Regional Reviews: Connecticut & the Berkshires
Chandler Williams is gracefully athletic in the role of Bertie Wooster. Bertie is overly indulged by his aunts and one of them sends him to Totleigh Towers to pilfer a creamer from the 18th century for her husband. Bertie, who also narrates the story, is having a difficult time of it. Luckily, he is often in conversation with Jeeves (Arnie Burton), who takes on a variety of roles. Jeeves is, for certain, butler to Bertie. Another manservant type is Seppings (Eddie Korbich), who finds himself in all sorts of ludicrous predicaments. So, too, he must make many a swift wardrobe change. Thanks, here, to those assisting him and to Alice Power for the costumes. Imagine a man of normal height within the context of a nine foot tall Hitler-esque creation, who comes, goes, comes, goes, etc. Korbich is a laugh magnet as he plays the absurdist bad guy and Aunt Dahlia as well.
Power is also set designer and her stage revolves as Jeeves or Seppings seemingly peddle it around as they ride a nearby stationary bicycle. The trappings fuel the comedy, which is fast, sometimes very British, and always universal. Much of the material is evidently drawn from a novel called "The Code of the Woosters." The Goodale Brothers' script calls for two of the three actors to, within seconds, flip from one character to the next. The dashing Bertie (suave and master of ceremonies-like) links one moment to the next. It is sometimes near impossible to follow the plot, but that, of course, is often beside the point.
It is left to the servants to oftentimes manipulate props and set effects. This might occur one instant before each or both leave the stage and nearly immediately return as another character. Dub this dizzying, but it does work well.
As Bertie Wooster proceeds to stage a one-man show, he finds that nothing transpires as he envisionedeven with Jeeves and Seppings helping out. The shenanigans and sight gags, which include hair pieces and mustaches askew, costumes barely affixed in place, someone diving out of a window and so on, are undeniably rib tickling. Here's one vote for the brief but quite creative motor car vignette as best moment.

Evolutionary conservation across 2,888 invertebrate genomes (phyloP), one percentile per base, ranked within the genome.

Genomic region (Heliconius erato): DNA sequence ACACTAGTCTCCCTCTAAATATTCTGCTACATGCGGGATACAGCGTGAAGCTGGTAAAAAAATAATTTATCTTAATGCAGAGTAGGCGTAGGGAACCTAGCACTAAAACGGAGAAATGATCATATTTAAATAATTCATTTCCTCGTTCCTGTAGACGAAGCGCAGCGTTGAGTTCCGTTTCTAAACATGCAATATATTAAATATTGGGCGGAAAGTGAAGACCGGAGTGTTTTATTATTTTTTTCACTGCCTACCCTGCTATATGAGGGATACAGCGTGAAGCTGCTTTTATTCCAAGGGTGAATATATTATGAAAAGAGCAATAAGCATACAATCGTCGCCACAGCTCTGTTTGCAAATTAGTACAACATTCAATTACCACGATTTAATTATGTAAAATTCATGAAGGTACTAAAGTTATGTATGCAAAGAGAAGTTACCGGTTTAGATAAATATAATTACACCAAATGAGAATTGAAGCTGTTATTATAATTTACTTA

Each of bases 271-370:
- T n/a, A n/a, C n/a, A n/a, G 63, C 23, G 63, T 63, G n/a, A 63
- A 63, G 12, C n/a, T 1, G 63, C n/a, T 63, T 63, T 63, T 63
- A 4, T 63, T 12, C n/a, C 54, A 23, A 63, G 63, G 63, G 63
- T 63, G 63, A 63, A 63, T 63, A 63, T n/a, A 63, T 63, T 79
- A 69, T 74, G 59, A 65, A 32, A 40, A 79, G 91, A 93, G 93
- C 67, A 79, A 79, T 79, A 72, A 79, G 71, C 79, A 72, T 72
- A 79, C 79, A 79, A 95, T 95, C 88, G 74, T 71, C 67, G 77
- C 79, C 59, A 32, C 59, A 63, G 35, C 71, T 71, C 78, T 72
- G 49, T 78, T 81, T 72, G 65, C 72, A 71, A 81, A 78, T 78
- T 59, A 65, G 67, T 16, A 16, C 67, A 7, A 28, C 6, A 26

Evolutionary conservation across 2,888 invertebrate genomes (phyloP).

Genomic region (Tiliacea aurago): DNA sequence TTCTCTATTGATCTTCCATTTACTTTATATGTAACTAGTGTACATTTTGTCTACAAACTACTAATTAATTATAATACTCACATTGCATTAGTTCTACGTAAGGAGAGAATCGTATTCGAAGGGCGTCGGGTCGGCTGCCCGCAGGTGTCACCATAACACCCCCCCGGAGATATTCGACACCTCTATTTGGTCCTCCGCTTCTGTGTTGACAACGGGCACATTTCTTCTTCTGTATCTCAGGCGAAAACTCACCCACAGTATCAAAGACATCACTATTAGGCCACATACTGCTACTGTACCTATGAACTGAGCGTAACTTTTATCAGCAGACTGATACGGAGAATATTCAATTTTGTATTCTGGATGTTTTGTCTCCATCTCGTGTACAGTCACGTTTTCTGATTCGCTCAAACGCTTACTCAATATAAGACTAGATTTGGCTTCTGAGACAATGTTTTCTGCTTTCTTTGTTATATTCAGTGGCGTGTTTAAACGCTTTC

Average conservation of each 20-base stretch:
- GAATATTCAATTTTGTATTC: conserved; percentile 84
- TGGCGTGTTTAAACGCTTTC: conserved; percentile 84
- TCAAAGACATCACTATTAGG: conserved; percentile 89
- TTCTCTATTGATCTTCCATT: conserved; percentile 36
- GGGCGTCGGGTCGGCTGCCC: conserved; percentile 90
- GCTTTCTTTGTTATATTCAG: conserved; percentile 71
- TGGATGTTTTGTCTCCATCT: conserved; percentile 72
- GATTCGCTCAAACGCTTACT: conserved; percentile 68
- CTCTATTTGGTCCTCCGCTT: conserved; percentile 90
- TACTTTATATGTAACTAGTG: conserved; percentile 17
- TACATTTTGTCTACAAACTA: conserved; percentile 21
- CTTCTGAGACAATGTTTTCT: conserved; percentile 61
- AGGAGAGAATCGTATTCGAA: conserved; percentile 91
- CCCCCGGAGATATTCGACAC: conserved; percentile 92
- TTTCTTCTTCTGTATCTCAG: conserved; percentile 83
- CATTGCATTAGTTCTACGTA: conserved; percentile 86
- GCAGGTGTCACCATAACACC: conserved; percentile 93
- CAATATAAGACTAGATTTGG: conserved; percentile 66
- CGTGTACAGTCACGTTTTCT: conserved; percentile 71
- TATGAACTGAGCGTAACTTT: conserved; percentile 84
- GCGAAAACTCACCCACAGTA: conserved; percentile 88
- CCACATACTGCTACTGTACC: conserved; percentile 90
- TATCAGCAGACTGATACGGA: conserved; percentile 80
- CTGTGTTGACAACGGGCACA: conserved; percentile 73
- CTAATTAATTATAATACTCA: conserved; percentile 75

Audience laughter grows contagious and, at the performance I attended, many in the house were at the ready almost before an actor had uttered a word. The brand of humor actualized is crackling but it might not be every theatergoer's cup of tea or even cocoa. Still, performers Williams, Burton and Korbich are difficult to resist. The comic entertainment includes disguise, caricature and unmasking, all to the end of greatly enhanced travesty. Quickly, the manners of Great Britain are non-existent since the actors are hellbent in the quest of a particular moment. Again, should this be the kind of fare you sought, tears of laughter might very well be splashing down your face.
I heard in the lobby during intermission a theatregoer asking another his opinion and the second replied, "It's okay but only a farce," so certain observers might be tougher to sway. But the actors are exceptional and the production races imaginatively ahead constantly. Yes, for certain, each of the acts is a tad long. Perhaps Bertie, the debonair one, can make an adjustment...
Perfect Nonsense, through April 20, 2019, at Hartford Stage, 50 Church St., Hartford CT. For tickets, call 860-527-5151 or visit www.hartfordstage.org.